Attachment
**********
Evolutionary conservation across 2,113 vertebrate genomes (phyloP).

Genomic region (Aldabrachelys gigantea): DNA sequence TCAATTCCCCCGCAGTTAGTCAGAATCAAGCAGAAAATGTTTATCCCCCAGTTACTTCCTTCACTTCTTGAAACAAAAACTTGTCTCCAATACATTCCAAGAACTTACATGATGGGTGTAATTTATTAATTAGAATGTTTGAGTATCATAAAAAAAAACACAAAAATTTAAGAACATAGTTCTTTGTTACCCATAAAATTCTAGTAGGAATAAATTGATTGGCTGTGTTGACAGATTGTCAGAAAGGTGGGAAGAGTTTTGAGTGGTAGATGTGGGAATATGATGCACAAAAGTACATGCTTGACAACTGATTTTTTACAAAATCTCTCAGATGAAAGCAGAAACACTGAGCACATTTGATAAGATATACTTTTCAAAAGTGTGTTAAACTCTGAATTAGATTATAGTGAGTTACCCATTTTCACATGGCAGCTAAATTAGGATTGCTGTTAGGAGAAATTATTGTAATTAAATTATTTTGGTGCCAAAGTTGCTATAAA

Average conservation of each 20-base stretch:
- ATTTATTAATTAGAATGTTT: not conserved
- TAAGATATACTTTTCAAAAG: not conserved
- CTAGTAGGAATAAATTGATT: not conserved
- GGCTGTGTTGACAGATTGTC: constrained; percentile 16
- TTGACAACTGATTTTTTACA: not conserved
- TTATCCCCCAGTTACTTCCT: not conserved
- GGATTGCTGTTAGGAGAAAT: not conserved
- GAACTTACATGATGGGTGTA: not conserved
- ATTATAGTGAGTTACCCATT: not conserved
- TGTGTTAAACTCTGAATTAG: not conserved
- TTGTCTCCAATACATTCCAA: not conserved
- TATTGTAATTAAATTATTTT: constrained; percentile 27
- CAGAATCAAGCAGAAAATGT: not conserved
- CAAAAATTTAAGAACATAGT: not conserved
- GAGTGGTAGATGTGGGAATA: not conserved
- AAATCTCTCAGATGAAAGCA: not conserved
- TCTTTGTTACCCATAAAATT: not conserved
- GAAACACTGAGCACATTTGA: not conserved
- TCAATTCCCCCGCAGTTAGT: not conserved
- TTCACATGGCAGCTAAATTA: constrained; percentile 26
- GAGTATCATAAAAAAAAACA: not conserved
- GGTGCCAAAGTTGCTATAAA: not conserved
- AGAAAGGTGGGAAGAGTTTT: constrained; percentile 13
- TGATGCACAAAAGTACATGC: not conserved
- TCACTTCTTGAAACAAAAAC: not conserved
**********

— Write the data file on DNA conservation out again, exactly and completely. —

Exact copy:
Evolutionary conservation across 2,113 vertebrate genomes (phyloP).

Genomic region (Aldabrachelys gigantea): DNA sequence TCAATTCCCCCGCAGTTAGTCAGAATCAAGCAGAAAATGTTTATCCCCCAGTTACTTCCTTCACTTCTTGAAACAAAAACTTGTCTCCAATACATTCCAAGAACTTACATGATGGGTGTAATTTATTAATTAGAATGTTTGAGTATCATAAAAAAAAACACAAAAATTTAAGAACATAGTTCTTTGTTACCCATAAAATTCTAGTAGGAATAAATTGATTGGCTGTGTTGACAGATTGTCAGAAAGGTGGGAAGAGTTTTGAGTGGTAGATGTGGGAATATGATGCACAAAAGTACATGCTTGACAACTGATTTTTTACAAAATCTCTCAGATGAAAGCAGAAACACTGAGCACATTTGATAAGATATACTTTTCAAAAGTGTGTTAAACTCTGAATTAGATTATAGTGAGTTACCCATTTTCACATGGCAGCTAAATTAGGATTGCTGTTAGGAGAAATTATTGTAATTAAATTATTTTGGTGCCAAAGTTGCTATAAA

Average conservation of each 20-base stretch:
- ATTTATTAATTAGAATGTTT: not conserved
- TAAGATATACTTTTCAAAAG: not conserved
- CTAGTAGGAATAAATTGATT: not conserved
- GGCTGTGTTGACAGATTGTC: constrained; percentile 16
- TTGACAACTGATTTTTTACA: not conserved
- TTATCCCCCAGTTACTTCCT: not conserved
- GGATTGCTGTTAGGAGAAAT: not conserved
- GAACTTACATGATGGGTGTA: not conserved
- ATTATAGTGAGTTACCCATT: not conserved
- TGTGTTAAACTCTGAATTAG: not conserved
- TTGTCTCCAATACATTCCAA: not conserved
- TATTGTAATTAAATTATTTT: constrained; percentile 27
- CAGAATCAAGCAGAAAATGT: not conserved
- CAAAAATTTAAGAACATAGT: not conserved
- GAGTGGTAGATGTGGGAATA: not conserved
- AAATCTCTCAGATGAAAGCA: not conserved
- TCTTTGTTACCCATAAAATT: not conserved
- GAAACACTGAGCACATTTGA: not conserved
- TCAATTCCCCCGCAGTTAGT: not conserved
- TTCACATGGCAGCTAAATTA: constrained; percentile 26
- GAGTATCATAAAAAAAAACA: not conserved
- GGTGCCAAAGTTGCTATAAA: not conserved
- AGAAAGGTGGGAAGAGTTTT: constrained; percentile 13
- TGATGCACAAAAGTACATGC: not conserved
- TCACTTCTTGAAACAAAAAC: not conserved